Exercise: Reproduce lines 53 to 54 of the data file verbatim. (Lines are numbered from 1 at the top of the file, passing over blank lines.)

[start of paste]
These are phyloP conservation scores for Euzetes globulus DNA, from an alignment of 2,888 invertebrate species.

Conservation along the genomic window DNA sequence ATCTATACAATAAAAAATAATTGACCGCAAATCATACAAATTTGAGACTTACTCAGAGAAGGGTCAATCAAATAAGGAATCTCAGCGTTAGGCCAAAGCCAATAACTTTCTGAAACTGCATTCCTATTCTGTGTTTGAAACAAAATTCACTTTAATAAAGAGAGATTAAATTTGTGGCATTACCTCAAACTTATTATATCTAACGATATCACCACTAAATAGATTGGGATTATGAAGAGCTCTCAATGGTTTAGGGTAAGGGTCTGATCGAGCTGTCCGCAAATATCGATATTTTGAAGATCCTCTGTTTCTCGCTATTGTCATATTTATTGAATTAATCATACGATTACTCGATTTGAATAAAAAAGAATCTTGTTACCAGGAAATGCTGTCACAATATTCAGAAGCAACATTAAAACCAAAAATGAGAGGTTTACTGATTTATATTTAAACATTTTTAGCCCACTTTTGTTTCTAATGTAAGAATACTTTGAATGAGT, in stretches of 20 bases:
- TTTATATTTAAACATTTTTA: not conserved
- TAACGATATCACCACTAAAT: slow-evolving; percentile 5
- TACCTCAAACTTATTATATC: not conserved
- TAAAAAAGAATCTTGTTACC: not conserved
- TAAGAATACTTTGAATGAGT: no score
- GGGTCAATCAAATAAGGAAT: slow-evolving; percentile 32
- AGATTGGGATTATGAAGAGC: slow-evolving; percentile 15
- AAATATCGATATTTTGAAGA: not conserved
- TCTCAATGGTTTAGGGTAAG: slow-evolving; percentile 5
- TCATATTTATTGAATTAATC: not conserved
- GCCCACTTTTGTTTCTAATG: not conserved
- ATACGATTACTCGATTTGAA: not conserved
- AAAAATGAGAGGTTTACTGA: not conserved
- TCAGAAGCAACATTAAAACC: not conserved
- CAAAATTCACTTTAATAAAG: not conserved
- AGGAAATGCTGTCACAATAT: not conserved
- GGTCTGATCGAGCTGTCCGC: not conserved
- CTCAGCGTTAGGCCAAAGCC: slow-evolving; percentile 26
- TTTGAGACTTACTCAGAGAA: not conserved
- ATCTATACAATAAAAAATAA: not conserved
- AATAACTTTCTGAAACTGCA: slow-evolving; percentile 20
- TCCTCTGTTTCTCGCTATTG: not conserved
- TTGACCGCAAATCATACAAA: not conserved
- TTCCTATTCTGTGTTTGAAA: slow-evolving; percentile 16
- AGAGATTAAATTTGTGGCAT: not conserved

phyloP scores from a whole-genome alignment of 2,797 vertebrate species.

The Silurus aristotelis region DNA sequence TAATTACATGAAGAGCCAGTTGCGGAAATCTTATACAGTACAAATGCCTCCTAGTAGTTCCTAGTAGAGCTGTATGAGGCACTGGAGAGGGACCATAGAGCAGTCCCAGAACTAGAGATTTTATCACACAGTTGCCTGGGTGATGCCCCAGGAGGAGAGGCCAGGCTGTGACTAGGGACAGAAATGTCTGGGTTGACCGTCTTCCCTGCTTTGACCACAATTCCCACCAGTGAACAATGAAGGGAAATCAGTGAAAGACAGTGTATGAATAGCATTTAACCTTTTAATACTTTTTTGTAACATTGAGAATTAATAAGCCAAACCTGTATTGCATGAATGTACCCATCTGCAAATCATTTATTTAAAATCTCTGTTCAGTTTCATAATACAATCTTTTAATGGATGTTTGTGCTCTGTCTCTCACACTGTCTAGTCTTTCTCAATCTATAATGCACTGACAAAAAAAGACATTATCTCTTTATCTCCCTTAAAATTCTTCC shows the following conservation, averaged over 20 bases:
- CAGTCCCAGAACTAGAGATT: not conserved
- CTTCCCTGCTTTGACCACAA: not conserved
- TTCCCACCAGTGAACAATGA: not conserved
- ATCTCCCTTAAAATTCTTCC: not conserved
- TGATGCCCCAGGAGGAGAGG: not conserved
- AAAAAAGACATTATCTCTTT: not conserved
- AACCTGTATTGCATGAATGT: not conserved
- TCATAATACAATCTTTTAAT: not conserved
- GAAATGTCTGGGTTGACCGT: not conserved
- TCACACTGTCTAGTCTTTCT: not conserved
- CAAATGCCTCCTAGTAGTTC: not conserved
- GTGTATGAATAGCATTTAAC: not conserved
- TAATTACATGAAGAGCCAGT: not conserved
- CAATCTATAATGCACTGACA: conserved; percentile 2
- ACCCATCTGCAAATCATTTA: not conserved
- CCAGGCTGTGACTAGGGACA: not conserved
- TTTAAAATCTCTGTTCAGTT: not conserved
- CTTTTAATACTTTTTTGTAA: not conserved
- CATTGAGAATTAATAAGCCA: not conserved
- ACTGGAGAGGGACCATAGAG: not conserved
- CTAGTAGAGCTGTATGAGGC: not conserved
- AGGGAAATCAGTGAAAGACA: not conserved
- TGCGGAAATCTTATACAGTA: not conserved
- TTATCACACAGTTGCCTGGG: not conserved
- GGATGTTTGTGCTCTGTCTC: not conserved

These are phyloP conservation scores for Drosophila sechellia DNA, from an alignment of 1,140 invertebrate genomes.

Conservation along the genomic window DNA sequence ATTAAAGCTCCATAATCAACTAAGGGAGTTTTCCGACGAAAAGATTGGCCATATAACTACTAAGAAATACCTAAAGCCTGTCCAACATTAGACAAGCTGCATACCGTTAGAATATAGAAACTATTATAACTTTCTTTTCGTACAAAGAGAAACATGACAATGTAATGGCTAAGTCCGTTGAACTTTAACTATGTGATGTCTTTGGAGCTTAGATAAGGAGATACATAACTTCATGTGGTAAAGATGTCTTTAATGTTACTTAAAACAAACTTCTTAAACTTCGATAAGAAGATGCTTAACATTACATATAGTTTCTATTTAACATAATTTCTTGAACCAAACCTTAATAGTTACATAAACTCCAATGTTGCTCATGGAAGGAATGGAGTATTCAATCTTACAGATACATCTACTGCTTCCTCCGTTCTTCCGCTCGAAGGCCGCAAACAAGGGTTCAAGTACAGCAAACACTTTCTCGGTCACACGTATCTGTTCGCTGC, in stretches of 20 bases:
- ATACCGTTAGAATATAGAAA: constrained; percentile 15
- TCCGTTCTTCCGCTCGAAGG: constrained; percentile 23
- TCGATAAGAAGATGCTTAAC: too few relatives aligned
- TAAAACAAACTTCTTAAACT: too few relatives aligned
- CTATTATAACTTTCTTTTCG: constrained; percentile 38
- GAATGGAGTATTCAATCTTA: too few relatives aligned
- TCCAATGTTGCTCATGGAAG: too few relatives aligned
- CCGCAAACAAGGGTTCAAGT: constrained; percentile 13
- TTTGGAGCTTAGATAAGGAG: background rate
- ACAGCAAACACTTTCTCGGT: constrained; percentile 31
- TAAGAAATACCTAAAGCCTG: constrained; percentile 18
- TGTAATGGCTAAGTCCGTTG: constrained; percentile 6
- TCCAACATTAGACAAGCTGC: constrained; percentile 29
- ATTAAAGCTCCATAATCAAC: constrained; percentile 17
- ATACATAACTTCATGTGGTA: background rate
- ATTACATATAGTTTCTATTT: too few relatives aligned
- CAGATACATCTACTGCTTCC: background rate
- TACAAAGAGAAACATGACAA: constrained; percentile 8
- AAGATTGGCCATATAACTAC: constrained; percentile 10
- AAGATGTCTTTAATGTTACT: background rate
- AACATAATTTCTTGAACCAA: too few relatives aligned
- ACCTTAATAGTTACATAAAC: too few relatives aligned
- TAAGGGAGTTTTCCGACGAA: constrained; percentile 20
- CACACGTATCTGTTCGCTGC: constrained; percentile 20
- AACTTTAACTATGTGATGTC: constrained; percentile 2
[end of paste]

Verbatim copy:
- TTATCACACAGTTGCCTGGG: not conserved
- GGATGTTTGTGCTCTGTCTC: not conserved